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Gladstone Rowing Skiff

Vessel Number: HV000465
Previous Owner: The Kings School ,
Vessel type: Gladstone skiff
Vessel Dimensions: 5.79 m x 0.71 m x 0.3 m (19 ft x 2.33 ft x 1 ft)
Classification:Vessels and fittings
The Gladstone Rowing Skiff was built by George Towns and Sons in Sydney in the 1930s or 1940s. It is one of the Gladstone Skiff class training single sculls or skiffs, common to Sydney and NSW for many decades in the 20th century. Towns was an important builder from the 1920s to 1960s, and well known for many different types of scull and shell. The skiff is in original condition with only minor repairs to wear and tear from its time being used for training by boys from the Kings School.
DescriptionThe Gladstone Rowing Skiff's hull is 5.79m long and clinker planked in Queensland cedar with four strakes, roved with copper fastenings. The light hardwood frames are spaced on 225 mm (9 in) centres, and a number of them are doubled. It has a sliding seat, footrest, shoes and outriggers, and the high-sided hull is completely open. These proportions formed a strong and stable hull for training purposes. It has a similar construction to the larger watermen's skiffs, but is double-ended rather than having a transom.

The Gladstone Skiff was a type understood to have been first built by Tom Stratton in Stockton Newcastle in the 1870s. He named it after WE Gladstone, a UK Prime Minister on four separate occasions from 1868 to 1894. It became widely used as a training skiff in NSW as it featured a modest beam for good stability. The type was still in use for club training in the 1970s and these were a plywood construction in contrast to their planked clinker hull. In 2011 several other examples are known to exist in private ownership.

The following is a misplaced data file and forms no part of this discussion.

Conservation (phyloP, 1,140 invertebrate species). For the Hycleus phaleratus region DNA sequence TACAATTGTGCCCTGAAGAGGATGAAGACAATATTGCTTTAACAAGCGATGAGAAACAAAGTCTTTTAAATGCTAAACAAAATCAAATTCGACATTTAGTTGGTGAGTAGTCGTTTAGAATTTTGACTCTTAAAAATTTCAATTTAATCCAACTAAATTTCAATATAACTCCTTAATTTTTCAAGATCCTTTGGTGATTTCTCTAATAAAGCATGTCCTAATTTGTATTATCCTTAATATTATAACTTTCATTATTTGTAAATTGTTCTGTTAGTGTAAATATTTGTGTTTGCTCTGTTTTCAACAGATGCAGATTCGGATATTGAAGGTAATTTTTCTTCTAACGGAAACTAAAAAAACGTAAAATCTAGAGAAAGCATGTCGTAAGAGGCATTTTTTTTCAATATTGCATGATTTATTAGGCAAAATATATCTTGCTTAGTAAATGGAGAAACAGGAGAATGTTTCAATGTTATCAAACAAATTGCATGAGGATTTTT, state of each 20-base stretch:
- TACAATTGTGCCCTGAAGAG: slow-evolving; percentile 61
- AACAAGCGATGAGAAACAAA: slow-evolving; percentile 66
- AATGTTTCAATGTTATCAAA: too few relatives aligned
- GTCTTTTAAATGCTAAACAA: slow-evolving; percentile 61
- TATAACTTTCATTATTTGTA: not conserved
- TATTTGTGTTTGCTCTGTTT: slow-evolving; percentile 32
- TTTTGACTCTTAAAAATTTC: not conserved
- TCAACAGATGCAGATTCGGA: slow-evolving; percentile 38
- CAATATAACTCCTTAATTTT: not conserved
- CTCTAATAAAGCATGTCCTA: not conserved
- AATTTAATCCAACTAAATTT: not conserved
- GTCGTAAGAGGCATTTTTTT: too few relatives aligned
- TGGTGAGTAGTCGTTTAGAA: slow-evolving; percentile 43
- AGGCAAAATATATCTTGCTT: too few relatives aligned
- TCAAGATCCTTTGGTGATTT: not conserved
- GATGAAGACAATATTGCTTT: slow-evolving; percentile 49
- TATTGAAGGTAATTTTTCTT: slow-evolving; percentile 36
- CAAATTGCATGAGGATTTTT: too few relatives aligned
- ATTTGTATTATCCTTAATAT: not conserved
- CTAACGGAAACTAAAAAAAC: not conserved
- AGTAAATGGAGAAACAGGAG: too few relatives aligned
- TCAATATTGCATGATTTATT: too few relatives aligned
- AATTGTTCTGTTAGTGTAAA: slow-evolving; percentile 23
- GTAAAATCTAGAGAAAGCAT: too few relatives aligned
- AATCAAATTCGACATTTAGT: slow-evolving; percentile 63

This skiff was built by George Towns at his Gladesville shed on the Parramatta River for the Kings School and was sculled by the boys from their shed further up Parramatta River. Towns was a former world professional champion sculler. The school used it for about 30 years and then donated it to the Sydney Heritage Fleet in 1983.

Alex McCormick was a pupil at Kings and recalls rowing the scull.

" I actually sculled this skiff a few times at the rowing shed of TKS when I was there from 1944 to 1947 . The highest I got in rowing was stroke of the 2nd Four . During the lunch break on the weekends we would line up to take turns at rowing the Gladstone"

Vessel Details
Current status:non-operational
Current status:on public display
Deck layout:open
Hand propulsion/steering mechanism:oar
Hull material and construction:clinkerglued lapstrakelapstrake
Hull material and construction:timber
Hull shape:canoe stern/double endedDE
Hull shape:displacement
Hull shape:monohull
Hull shape:round bottom

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